Construction Literary Magazine

Fall 2019

Biting Baby Jesus

Biting Baby Jesus

Photograph via Flickr by Michael Doss

The new neighbor brings a cake over. At least she calls it a cake, but it doesn’t look like one they’ve ever seen. It has a big hole in the middle, yet it’s not a Bundt. It looks more like some kind of frosted bread.

She calls it a King’s cake, baked for the Day of the Epiphany which, apparently, is today. She explains that it has a little baby Jesus tucked inside. The kids vaguely know something bad happened to Jesus, but they didn’t expect anything like this. And they didn’t realize religion involved so much sugar. The “cake” has whipped cream, glaze, colored icing, and jellied candies. For the first time, they wonder if they’ve been missing out by not being taken to church.

The family promises they’ll be careful not to choke on the baby Jesus. After the neighbor leaves, the man says, “I think it’s good luck to get the toy. You’re king for a day or something. It has to do with Mardi Gras.” The woman doesn’t correct him, but she thinks there are a couple things wrong with this. For one, Mardi Gras is a month away; for another, what kind of toy is a baby Jesus? But maybe he’s right about the luck part. Maybe the thinking is that it’s Good Luck to Get God. She might have even seen this on one of those signs outside a church.

The man wonders if they should throw the cake out. After all, they don’t know the neighbor, but if someone knocks at your door, offering food, it’s never smart to eat it. Isn’t that the lesson of Snow White? Forget the apple; if you want to poison people, hand them sugar. Give them something like this. He knows, however, if he starts to carry the cake toward the wastebasket, or even suggests it, the kids would rip him apart like a pack of wolves.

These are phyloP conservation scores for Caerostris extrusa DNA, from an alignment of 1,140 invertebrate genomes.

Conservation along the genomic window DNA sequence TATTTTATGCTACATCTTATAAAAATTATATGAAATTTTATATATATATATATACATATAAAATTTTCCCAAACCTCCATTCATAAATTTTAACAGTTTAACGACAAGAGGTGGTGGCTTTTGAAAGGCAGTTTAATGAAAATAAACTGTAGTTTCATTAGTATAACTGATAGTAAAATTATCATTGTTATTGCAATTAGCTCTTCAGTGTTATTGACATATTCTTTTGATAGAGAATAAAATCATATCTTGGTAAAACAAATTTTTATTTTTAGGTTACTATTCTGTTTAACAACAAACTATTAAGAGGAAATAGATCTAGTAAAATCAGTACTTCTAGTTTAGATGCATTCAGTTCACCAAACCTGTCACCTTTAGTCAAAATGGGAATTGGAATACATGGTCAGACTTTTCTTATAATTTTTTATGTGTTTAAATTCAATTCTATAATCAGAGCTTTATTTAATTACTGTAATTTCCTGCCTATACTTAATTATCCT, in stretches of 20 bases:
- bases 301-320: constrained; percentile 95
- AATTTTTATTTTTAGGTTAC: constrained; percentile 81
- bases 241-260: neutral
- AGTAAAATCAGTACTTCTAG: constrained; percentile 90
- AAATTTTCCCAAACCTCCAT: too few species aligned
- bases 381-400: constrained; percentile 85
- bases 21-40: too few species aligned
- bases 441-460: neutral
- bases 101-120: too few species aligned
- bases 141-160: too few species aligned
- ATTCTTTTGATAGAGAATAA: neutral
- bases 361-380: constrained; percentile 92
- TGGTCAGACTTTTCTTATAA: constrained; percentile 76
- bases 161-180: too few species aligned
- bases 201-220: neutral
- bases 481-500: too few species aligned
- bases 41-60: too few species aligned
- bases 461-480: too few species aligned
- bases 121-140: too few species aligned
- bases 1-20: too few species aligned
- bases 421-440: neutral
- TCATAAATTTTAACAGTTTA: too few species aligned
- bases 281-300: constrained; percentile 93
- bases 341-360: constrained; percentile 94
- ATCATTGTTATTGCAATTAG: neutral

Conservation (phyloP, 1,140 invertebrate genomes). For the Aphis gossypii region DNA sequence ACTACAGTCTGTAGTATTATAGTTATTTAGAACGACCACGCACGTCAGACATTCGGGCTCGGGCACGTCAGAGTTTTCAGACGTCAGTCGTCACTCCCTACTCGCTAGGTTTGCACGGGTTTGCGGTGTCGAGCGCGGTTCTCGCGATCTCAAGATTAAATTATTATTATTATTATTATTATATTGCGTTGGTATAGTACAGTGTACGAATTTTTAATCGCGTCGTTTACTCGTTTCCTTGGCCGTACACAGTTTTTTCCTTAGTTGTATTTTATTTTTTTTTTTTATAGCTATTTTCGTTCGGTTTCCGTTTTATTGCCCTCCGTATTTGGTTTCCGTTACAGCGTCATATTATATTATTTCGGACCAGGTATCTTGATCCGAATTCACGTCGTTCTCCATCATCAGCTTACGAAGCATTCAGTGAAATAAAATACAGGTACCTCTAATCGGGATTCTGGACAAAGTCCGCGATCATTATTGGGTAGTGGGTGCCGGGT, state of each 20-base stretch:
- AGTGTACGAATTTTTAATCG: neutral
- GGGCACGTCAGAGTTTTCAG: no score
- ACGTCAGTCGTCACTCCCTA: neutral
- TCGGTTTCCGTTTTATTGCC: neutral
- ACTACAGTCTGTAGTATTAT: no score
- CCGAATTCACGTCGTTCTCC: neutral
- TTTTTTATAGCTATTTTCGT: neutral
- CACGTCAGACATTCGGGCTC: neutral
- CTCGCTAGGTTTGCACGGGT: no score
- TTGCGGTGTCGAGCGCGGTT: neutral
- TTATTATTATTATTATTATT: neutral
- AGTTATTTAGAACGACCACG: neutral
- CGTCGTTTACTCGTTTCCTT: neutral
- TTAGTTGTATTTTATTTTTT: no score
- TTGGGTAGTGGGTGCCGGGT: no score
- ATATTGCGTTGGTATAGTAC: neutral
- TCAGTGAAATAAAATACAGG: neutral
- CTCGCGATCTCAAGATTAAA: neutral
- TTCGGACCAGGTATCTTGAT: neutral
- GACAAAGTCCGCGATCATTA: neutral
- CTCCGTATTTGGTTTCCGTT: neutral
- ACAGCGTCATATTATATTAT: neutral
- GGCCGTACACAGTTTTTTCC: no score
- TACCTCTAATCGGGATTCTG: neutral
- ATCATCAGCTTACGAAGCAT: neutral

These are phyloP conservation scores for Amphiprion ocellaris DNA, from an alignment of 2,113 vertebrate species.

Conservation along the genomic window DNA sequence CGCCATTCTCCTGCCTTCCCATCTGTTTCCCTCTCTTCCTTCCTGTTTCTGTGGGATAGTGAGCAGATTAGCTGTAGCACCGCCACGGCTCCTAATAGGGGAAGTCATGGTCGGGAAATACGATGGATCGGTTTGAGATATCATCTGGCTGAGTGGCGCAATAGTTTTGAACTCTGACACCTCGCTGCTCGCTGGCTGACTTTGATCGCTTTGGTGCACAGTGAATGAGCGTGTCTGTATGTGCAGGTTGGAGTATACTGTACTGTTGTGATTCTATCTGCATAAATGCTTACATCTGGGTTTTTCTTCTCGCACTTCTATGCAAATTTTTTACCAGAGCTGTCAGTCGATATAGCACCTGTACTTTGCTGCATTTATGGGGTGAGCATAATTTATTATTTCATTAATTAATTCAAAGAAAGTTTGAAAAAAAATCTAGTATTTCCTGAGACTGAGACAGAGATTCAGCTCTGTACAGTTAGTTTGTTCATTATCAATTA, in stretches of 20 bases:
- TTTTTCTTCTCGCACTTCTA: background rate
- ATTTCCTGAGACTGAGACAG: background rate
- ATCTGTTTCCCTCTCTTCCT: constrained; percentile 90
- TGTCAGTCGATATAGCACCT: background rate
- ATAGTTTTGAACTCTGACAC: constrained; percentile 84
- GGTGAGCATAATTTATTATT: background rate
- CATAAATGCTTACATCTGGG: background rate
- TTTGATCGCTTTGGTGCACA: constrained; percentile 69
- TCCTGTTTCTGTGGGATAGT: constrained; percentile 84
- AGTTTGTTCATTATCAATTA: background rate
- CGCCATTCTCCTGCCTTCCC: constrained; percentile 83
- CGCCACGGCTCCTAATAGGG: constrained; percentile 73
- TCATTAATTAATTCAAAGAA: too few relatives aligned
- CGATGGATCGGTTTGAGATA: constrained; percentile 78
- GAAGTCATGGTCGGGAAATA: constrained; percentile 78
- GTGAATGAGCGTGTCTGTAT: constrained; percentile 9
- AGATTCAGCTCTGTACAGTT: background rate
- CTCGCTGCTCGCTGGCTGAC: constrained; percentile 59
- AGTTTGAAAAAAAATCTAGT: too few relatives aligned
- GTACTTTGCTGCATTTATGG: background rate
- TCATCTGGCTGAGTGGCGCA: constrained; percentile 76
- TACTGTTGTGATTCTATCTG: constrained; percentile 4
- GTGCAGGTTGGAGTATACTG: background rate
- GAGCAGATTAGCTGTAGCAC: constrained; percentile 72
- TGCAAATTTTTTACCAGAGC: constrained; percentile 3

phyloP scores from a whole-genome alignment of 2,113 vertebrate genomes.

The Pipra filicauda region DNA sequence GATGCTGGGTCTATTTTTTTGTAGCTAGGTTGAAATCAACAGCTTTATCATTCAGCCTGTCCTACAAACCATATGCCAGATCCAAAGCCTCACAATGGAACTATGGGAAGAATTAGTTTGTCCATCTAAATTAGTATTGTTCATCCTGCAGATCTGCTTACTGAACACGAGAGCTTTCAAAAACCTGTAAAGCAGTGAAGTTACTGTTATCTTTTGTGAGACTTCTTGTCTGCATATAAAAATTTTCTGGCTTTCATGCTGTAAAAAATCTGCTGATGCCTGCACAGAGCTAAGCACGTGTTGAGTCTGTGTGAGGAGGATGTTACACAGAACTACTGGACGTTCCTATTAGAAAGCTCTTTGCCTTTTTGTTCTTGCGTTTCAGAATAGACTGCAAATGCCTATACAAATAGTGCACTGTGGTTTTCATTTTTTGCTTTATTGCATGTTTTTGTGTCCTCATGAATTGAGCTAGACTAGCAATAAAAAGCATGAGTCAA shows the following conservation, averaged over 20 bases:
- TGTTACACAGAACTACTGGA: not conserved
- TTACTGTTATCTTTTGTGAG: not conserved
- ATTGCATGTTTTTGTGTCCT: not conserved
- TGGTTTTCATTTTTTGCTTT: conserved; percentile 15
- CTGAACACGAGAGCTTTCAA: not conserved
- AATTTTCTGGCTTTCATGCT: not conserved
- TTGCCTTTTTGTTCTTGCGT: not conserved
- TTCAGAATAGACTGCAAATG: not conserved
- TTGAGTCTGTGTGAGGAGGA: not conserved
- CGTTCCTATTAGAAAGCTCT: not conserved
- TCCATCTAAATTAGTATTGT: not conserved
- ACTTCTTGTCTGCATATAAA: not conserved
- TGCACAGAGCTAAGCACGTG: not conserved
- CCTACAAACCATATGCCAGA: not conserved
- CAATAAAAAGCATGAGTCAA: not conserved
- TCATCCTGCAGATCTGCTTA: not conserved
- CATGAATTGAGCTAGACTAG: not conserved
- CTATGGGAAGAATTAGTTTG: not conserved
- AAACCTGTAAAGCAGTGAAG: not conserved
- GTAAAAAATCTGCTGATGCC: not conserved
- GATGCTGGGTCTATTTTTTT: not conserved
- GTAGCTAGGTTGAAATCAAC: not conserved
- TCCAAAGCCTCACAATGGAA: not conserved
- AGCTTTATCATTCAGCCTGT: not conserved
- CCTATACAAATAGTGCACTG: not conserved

The woman gets plates, cuts the wheel into pieces, and distributes them. “Be careful,” she says. The oldest boy has seen prison movies and cautiously probes his fork around. The daughter decides to divide hers into smaller and smaller sections. The youngest, however, simply shoves it into his mouth. A second later, he says, “Umpf Gomf If,” then his tongue pistons out a white plastic blob.

It looks at first like he has mashed it with his teeth, but when it’s wiped off, it turns out that it’s more the idea of a figure—head, body, legs—than one with any detail. The family is relieved. They turn back to their pieces, eating now without fear, but a moment later, the daughter says, “Oww!” She too has bitten into a chunk of plastic. Then everyone else does as well. The man says, “The goddamn cake is full of baby Jesuses.” The woman suggests maybe it’s supposed to signify God is everywhere. For everyone. The man argues the cake is defective, or maybe a practical joke. The kids don’t want any more. They leave without even scraping off the icing.

The adults keep eating, periodically spitting out baby Jesuses like watermelon seeds. At first, they let them bounce on the table, then they see if they can hit a glass, moving it farther and farther away. Eventually she sweeps them together. It looks like a miniature salvage yard or a burial pile. She wonders if there’s a special way they’re supposed to be thrown out, like with the flag. She scoops them into a bread bag, knots it closed, and hands it to him. He seems to consider for a moment, then he pushes the bag into the drawer full of plastic and metal objects—things they can’t identify, but they keep just in case someday they figure out what they’re for.